Chloe is a beautiful nude that has graced both the Public Bar and Salon of the Melbourne hotel, the Young & Jackson. She is also a central piece of Melbourne iconography, the mascot for the HMAS Melbourne, notorious, celebrated, and an exquisite example of Lefebvre’s style.

Chloe was painted by the leading 19th century nude figure artist Jules-Joseph Lefebvre and posed for by the famed Parisian model, Marie. She debuted at the Paris Salon of 1875, a showcase exhibition for the leading French academic masters. Chloe was an overnight sensation, garnering Lefebvre the Gold Medal of Honour, the highest official award bestowed upon a French artist. This success was followed by more acclaim as she featured as the central figure in the French Gallery at the Sydney International Exhibition, and then at the Melbourne International Exhibition of 1880. On both occasions, she claimed the highest honours, and a growing group of admirers.

Chloe was then purchased by a Melbourne doctor, Sir Thomas Fitzgerald, for the sum of 850 guineas - a small fortune at the time. Chloe had a small rest from public life until Fitzgerald loaned her to the National Gallery of Victoria in 1883 while he was on an extended visit to Ireland, causing the second sensation of Chloe’s career.

While she was recognised by the critics as superb, the general public of Melbourne was scandalised by the open display of a nude woman in a public place. Her most vehement opposition came from the Presbyterian Assembly, who were scandalised that she would be on view on Sundays. Protest meetings, letters and sermons followed. The Argus newspaper was so inundated by comment those who loved or hated her, that “Chloe in the Gallery” became its own column. After a stormy three weeks, Chloe was withdrawn from public exhibition in Melbourne, and sent to Adelaide.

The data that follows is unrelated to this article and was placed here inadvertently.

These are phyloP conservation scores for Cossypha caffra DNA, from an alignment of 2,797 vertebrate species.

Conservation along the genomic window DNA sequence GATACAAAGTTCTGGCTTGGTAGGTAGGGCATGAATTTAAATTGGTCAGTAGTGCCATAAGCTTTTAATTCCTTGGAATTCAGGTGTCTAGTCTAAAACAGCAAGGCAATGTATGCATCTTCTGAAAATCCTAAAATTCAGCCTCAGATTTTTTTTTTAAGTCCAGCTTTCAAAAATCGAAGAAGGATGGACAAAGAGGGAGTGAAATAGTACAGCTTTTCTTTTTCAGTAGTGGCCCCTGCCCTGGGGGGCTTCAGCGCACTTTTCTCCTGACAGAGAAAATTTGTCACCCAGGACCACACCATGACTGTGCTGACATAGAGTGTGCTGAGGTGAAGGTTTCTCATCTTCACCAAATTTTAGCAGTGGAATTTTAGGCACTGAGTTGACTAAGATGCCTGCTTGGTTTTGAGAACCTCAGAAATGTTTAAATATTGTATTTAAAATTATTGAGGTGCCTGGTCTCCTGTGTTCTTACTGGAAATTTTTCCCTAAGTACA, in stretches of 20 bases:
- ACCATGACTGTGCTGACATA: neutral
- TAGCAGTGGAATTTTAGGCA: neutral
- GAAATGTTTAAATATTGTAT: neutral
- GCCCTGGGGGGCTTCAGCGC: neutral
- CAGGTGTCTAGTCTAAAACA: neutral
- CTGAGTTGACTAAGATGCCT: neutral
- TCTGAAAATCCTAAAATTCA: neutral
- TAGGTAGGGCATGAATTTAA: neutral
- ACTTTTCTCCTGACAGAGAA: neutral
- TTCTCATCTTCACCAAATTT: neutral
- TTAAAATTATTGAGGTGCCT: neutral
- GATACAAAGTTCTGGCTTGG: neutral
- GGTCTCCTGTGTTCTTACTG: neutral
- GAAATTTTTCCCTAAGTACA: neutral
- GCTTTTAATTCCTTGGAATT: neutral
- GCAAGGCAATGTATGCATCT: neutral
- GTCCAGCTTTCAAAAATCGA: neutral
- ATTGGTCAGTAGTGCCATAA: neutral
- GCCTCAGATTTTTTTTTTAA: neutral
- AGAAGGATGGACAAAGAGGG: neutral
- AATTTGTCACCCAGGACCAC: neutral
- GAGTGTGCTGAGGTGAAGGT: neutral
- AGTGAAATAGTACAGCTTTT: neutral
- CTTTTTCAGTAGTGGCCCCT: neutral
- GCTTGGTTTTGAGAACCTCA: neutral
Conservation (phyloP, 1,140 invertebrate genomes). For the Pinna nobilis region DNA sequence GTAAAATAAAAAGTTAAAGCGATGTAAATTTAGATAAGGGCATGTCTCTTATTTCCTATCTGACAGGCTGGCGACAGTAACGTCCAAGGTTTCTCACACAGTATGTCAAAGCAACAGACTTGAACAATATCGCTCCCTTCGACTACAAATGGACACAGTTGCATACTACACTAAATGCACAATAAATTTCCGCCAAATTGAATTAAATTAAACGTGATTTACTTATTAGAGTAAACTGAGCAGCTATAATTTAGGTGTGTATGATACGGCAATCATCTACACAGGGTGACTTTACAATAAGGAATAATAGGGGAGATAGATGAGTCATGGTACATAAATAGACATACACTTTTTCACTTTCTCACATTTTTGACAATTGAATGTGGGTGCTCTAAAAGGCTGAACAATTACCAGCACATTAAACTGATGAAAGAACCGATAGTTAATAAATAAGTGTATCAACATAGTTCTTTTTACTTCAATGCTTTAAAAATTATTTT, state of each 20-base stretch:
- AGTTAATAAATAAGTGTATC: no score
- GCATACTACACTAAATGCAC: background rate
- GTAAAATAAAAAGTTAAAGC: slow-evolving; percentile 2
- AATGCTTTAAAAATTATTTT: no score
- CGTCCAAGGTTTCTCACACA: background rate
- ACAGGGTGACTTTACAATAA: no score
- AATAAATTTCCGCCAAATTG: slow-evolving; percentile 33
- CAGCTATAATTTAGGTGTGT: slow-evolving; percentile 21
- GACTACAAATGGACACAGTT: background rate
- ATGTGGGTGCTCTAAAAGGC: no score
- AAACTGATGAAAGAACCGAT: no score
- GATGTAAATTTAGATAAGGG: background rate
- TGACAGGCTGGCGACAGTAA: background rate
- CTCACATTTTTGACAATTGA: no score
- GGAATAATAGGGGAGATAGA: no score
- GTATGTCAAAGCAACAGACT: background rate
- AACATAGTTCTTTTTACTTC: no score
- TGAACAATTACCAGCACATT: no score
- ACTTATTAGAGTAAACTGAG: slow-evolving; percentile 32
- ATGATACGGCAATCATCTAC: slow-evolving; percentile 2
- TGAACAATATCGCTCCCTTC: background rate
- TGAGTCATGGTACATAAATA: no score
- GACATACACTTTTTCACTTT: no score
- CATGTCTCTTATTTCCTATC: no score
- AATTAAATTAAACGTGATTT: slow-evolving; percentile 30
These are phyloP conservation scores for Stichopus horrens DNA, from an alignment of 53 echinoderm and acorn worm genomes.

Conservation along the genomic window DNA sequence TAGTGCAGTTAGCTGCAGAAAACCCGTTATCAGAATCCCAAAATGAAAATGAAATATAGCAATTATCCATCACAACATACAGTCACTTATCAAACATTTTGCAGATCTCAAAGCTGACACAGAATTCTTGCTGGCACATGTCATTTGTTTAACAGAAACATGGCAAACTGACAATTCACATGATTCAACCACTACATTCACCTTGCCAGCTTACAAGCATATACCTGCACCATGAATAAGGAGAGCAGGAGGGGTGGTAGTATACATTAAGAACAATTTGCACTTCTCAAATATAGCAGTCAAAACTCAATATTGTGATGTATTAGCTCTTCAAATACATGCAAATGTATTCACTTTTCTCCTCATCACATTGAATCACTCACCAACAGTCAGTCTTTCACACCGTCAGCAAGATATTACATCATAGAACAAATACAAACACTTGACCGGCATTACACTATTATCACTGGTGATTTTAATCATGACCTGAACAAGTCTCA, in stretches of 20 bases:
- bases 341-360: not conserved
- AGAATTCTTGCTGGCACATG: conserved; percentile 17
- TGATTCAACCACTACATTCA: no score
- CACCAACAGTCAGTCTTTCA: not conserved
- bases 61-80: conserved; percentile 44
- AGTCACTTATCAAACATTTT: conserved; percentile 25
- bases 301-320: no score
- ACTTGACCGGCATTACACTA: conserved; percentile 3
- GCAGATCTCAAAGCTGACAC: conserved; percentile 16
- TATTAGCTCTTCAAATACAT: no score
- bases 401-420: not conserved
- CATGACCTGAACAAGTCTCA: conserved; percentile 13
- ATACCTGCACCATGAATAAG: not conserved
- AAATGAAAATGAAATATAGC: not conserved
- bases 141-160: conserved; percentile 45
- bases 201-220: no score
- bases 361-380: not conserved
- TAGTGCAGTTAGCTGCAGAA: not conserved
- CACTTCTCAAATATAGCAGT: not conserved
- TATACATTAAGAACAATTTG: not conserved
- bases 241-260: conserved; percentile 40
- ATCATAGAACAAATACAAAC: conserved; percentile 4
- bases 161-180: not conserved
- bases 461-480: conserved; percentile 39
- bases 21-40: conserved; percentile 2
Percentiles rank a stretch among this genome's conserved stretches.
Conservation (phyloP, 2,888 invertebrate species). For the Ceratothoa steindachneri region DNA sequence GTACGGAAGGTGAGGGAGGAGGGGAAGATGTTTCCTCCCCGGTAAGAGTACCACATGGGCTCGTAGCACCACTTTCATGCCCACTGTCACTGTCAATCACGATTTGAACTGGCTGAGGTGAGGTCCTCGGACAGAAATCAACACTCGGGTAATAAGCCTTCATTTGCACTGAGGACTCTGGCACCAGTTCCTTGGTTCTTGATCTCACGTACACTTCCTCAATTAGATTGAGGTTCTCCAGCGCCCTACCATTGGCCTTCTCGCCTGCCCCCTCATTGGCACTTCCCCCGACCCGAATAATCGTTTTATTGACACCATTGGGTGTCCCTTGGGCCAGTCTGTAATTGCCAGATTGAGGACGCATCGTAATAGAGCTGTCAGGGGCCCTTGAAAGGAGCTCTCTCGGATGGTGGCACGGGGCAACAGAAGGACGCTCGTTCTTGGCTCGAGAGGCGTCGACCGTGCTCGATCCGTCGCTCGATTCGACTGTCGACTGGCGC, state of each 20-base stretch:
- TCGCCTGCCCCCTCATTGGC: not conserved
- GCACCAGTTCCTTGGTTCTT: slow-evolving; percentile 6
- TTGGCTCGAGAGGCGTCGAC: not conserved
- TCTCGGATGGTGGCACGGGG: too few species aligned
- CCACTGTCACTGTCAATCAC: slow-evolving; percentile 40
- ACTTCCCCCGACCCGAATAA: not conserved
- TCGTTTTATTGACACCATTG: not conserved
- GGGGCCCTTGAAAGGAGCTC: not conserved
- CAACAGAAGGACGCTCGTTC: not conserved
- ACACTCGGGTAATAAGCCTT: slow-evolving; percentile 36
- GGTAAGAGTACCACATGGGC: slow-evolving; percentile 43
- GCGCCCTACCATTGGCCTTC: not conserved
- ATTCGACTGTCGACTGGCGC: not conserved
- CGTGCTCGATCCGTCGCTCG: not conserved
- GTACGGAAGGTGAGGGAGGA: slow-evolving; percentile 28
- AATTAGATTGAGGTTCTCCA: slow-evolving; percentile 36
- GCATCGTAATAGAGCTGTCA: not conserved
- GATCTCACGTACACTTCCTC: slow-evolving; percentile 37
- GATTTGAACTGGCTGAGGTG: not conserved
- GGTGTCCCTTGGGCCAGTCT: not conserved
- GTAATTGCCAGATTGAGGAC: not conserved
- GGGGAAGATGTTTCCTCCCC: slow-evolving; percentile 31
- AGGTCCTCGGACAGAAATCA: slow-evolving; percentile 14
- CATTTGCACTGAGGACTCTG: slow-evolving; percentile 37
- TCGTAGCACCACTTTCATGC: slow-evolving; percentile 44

Following Fitzgeralds return to Melbourne, Chloe remained in his private home for 21 years. At first she scandalised passers by who could see her through the front windows of his salon; Fitzgerald was forced to move her to a more private area of the house.

Upon Fitzgeralds death, Chloe was purchased at auction for £800 from his estate. Her new home was with outspoken Irishman Norman Figsby Young, an ex-prospector turned art collector, and Publican of the Young & Jackson. It was here that she reached her widest audience, and cult following of fans, as she graced the Hotel Bar.

Chloe holds a special place in the hearts of the servicemen who have passed through Melbourne. Soldiers of many nations have drunk with and saluted to her on the way to both World Wars, Korea and Vietnam. Letters have been written to her from the desperate hells of Turkey, France and Papua New Guinea, each man promising to return to her, and professing their true love. American GIs were so besotted by her, that plans were made to spirit her away. So beloved of the troops is she that this year on Anzac Day, 2000 people reputedly went to “have a drink with Chloe."

As Chloe has lived in the Young & Jackson for nearly 100 years, and they have become a central icon of true Melbourne culture together, the National Trust has now declared that they must remain together in perpetuity. However, she still takes part in charity work at National Gallery exhibitions outside the Hotel, most recently raising money for cancer support networks.

In 1987 Chloe was moved upstairs into her own Salon, named for her, as the Young & Jackson was bought by Fosters Brewing. Here fine food and drink can be had in the elegantly chic surroundings of this Melbourne Grande Dame.

For those of you who would like to see her, she can be visited at and also at her home of

(kloh' ee) GREEK: CHLOE
"tender shoot"

Chloe was a woman, preseumably a Christian, of either Corinth or Ephesus. Writing to the Corinthians from Ephesus, Paul noted that he had heard of dissension in their church from "Chloe's people" (1 Corinthians 1:11), possibly her slaves who had converted to Christianity. Chloe is not mentioned anywhere else in the Bible.

{E2 Dictionary of Biblical People}

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